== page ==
Legislation & Lobbying

Colorado Has 'Middle of the Road' Gun Laws; Would Assault Weapons Ban Have Helped?

Police believe the an assault rifle and other weapons used in the shooting spree at a Colorado movie theater early Friday were purchased legally, even though the state adopted additional restrictions after the mass shootings at Columbine High School.

Colorado’s gun laws are viewed as “middle of the road,” the Wall Street Journal (sub. req.) reports. The New York Times also has a story on the legislation.

On the one hand, the state passed new laws after Columbine requiring background checks for those purchasing weapons at gun shows and banning straw purchases of guns for those who aren’t permitted to own them, the stories say. On the other hand, Colorado allows people to carry guns in vehicles and to carry concealed weapons, provided they meet the requirements.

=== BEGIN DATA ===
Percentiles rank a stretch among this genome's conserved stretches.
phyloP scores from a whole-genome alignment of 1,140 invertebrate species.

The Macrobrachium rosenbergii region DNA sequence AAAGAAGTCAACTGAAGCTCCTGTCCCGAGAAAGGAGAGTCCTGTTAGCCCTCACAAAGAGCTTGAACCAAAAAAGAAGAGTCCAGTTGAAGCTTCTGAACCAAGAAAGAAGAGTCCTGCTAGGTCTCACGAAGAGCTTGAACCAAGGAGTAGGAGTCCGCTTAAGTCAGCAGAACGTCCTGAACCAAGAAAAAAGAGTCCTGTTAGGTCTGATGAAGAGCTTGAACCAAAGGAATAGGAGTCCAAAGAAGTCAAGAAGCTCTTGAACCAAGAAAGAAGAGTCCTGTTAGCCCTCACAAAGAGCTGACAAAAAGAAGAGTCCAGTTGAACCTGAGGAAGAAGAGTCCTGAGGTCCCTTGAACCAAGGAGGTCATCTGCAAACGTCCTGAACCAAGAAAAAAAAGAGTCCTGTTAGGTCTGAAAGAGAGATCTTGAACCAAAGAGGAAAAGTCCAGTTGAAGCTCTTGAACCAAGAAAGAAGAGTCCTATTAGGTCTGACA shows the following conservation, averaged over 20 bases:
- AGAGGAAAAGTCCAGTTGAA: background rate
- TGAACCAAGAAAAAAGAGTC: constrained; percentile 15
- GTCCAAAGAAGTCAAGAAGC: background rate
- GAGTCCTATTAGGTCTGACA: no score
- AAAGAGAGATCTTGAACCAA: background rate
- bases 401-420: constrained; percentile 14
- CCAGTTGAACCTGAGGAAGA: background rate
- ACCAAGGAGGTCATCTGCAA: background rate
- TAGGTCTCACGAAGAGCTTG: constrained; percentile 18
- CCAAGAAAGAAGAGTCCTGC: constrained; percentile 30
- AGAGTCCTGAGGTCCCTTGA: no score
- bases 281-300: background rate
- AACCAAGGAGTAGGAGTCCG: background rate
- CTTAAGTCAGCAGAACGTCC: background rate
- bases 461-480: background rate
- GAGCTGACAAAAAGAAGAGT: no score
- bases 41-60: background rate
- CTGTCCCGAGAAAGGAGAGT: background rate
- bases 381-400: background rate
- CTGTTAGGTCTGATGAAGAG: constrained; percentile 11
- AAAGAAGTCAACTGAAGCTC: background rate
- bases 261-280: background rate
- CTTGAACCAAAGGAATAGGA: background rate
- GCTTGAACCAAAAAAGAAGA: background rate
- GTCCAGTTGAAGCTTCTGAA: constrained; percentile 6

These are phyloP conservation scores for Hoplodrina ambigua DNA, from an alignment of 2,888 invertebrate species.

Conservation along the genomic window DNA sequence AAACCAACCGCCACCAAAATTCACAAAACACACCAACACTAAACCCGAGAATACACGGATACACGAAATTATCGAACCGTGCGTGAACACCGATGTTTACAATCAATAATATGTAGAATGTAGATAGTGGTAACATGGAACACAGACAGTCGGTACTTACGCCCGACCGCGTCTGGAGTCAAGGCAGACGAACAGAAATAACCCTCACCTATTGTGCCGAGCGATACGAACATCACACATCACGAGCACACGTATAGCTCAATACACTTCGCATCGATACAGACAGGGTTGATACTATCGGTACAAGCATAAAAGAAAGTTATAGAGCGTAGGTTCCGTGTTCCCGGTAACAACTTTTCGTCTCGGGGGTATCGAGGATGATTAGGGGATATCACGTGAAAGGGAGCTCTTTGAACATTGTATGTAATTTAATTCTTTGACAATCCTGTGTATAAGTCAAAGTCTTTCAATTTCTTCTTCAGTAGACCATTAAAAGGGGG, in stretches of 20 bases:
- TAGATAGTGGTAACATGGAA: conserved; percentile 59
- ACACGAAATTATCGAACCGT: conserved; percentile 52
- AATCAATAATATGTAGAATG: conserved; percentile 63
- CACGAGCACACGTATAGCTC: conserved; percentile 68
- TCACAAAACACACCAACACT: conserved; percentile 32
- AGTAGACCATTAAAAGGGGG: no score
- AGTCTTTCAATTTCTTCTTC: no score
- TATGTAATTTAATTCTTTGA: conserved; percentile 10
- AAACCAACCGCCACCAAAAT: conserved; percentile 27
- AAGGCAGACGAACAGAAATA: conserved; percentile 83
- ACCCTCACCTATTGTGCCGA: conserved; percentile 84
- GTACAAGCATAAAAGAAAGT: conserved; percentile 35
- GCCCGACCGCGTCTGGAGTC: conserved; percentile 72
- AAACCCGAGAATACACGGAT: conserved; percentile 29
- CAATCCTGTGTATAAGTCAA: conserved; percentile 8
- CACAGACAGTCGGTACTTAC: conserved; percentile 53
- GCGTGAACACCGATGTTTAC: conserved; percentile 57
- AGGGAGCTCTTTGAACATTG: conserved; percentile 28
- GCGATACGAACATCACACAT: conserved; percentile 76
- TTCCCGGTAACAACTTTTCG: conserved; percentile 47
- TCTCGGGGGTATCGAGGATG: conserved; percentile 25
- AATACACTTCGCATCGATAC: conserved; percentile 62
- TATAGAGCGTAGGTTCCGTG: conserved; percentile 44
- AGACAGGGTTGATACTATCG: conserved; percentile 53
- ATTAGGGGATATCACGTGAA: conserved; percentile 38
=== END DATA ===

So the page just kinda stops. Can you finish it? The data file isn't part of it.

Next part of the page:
Holmes may have been barred from purchasing his AR-15 assault rifle if a federal assault weapons ban were still in effect, the Wall Street Journal (sub. req.) reports in a separate story. The ban, passed in 1994, expired in 2004 and was never reinstated. The law had barred automatic guns with specific features, but some stripped-down versions of the AR-15 were still sold during the ban, the story says.

A law enforcement source tells CNN and the Associated Press that the suspect’s AR-15 jammed during the shooting spree, forcing him to switch to another gun and possibly saving some lives.

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